EIGHTY per cent of everything was on a boat before it was here, which is something that nobody really remembers.”
Theatre developer and director Eszter Némethi is explaining the reason why her company’s new play, Utopia Ltd, is being staged in Cork Boat Club in Blackrock.
“The port is the vehicle somehow, or the backdrop,” says Némethi, who is Hungarian, but moved to Ireland in 2005 and volunteered for Cork’s Capital of Culture before studying at UCC. “It’s really how we are connected, because everything comes to us from somewhere. And that’s also an undercurrent that runs underneath the story of Roger Casement: trade, boats, the movement of things and people.”
Makeshift Ensemble Theatre Company’s new off-site play has been over four years in the making, and began with an interest in Casement’s extraordinary life. Although during this centenary year Casement is being celebrated as an Irish nationalist, his role as the “father of 20th-century human rights investigations” uncovered some of the worst imperialist atrocities perpetrated in the Belgian Congo and against the Putumayo Indians in Peru.
But Némethi was never interested in a historical re-enactment of scenes from Casement’s life, instead preferring to use themes that emerge from Casement’s biography to explore modern relationships to issues like activism and personal responsibility.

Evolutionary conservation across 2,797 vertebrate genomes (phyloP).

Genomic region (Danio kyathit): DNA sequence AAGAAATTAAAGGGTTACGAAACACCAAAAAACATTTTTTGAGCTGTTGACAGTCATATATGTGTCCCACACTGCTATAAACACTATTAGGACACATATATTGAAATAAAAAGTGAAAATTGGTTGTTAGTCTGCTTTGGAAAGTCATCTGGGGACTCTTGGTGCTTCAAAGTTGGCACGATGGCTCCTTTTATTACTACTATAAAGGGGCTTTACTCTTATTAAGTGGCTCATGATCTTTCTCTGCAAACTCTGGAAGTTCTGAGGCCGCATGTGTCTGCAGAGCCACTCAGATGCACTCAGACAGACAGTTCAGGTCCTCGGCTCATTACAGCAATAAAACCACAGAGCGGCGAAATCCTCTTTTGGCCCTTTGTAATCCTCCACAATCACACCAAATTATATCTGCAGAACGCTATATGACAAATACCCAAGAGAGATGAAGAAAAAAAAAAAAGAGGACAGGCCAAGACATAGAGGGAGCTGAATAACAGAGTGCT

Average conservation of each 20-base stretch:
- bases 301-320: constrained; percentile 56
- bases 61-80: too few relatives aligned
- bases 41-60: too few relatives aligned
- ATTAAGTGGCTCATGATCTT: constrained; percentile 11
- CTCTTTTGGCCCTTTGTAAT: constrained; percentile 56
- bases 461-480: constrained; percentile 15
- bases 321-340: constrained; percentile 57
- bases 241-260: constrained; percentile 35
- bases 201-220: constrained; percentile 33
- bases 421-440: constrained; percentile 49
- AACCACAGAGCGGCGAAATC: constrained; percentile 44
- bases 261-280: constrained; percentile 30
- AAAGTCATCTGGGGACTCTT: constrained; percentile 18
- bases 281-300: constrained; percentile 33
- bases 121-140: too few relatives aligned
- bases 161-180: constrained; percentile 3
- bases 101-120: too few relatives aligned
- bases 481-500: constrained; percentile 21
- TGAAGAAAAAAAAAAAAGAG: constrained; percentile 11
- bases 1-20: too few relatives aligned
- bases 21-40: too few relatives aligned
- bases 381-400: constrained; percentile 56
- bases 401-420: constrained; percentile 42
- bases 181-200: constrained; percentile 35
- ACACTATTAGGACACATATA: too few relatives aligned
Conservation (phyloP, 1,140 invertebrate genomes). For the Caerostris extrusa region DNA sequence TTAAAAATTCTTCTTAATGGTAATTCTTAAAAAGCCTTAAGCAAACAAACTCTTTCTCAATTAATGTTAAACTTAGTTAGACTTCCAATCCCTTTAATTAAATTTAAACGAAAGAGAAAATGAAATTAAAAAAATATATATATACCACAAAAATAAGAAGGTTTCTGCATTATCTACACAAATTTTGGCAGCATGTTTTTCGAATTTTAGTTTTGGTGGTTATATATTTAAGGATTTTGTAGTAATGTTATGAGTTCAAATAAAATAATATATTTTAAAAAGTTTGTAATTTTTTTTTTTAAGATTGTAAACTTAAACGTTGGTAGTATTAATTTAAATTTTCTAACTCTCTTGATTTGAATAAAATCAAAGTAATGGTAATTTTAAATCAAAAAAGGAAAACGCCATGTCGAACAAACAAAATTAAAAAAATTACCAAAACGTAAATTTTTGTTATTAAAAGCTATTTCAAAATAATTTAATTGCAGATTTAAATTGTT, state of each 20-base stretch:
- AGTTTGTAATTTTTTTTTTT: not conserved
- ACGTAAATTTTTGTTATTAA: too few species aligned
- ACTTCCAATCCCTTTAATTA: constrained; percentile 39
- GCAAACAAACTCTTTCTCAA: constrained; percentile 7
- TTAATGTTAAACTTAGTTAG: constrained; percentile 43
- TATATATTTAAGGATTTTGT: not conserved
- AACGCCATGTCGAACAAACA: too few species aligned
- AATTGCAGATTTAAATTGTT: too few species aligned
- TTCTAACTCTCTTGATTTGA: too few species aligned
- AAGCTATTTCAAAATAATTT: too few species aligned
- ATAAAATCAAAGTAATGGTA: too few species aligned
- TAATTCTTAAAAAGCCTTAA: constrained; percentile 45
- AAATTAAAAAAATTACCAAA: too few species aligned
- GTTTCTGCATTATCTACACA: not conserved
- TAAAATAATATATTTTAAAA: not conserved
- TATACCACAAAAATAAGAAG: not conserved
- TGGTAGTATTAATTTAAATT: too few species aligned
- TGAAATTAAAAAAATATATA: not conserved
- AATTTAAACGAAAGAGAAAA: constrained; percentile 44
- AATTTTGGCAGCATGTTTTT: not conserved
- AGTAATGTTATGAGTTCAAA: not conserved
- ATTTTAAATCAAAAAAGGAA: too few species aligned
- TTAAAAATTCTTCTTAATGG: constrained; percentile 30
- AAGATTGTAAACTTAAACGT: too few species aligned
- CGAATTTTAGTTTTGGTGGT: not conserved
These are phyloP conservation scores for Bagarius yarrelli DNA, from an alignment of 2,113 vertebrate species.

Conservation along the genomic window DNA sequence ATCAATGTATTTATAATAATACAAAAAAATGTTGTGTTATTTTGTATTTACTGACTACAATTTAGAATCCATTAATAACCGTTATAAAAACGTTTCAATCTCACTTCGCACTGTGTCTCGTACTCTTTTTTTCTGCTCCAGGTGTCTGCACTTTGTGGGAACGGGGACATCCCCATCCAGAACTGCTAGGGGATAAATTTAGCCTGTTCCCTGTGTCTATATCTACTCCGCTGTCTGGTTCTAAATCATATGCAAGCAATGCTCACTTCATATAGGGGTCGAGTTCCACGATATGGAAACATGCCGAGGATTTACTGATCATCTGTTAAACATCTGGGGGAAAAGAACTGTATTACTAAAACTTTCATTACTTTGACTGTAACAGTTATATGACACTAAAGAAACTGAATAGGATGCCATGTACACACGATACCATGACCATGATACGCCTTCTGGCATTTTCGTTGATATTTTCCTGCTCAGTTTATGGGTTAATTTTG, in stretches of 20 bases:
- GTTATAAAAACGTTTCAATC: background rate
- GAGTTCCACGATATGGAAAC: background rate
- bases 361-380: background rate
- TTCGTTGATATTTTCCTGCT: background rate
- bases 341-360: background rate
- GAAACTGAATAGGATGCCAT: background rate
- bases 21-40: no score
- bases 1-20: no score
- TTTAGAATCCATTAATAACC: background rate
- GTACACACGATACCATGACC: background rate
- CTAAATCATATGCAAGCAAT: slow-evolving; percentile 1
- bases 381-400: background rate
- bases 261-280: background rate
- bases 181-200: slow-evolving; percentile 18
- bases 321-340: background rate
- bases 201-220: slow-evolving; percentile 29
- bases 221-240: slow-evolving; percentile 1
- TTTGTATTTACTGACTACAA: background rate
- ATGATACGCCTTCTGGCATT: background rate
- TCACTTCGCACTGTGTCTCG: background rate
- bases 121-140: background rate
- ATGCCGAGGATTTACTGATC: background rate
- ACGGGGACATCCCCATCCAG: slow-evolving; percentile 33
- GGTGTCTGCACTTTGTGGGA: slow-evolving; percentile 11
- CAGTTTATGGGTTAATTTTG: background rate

From hiring a shipping container and using it to ask members of the public what their vision of an ideal world was, and what they were doing to achieve it, to putting out a call for activists “with a connection to the sea” from the countries Casement is associated with, Makeshift Ensemble’s approach to devising Utopia Ltd has been unconventional and inquisitive, and invested with the energy and ethos that Némethi, 29, and her companions bring to all their undertakings. Since their foundation in 2010, they have produced four plays and are also the organisers of Quarter Block Party, an artist-led festival in North Main Street and South Main Street, Cork.
“We realised that if we wanted to make the kind of theatre we were interested in, we would have to take some responsibility for ourselves in the city and also for our audience, so we developed Quarter Block Party to bring work that we’re interested in, bring an audience and make a viable ecology in Cork.”
But Utopia Ltd, with a cast of five non-performers from Belgium, Cobh, the Democratic Republic of Congo, and South Africa, is aiming to explore more than local themes: “You can trace Casement’s life and ask some pretty big questions about the world because he changed history in five countries, which is pretty impressive for one guy, particularly in the early 1900s when travel and connections were not so easy. At a certain point you also think, oh, it could be about colonialism, or sexuality. He’s this guy who at some point started to question the legacy of imperialism and that’s still something to think about today on a global perspective.”
The play, which contains some filmed elements, presents questions both to the audience and its cast, Némethi says. “The ‘Utopia’ in the title is the idealism and saying, ‘Ok, we’re going to change the world,’ which is a hilarious sentence to say, especially out loud,” she says. “We are super-idealistic and we’re ok with not being cynical, but at the same time we are deconstructing the idea, and that’s where the “Ltd” part comes in.”
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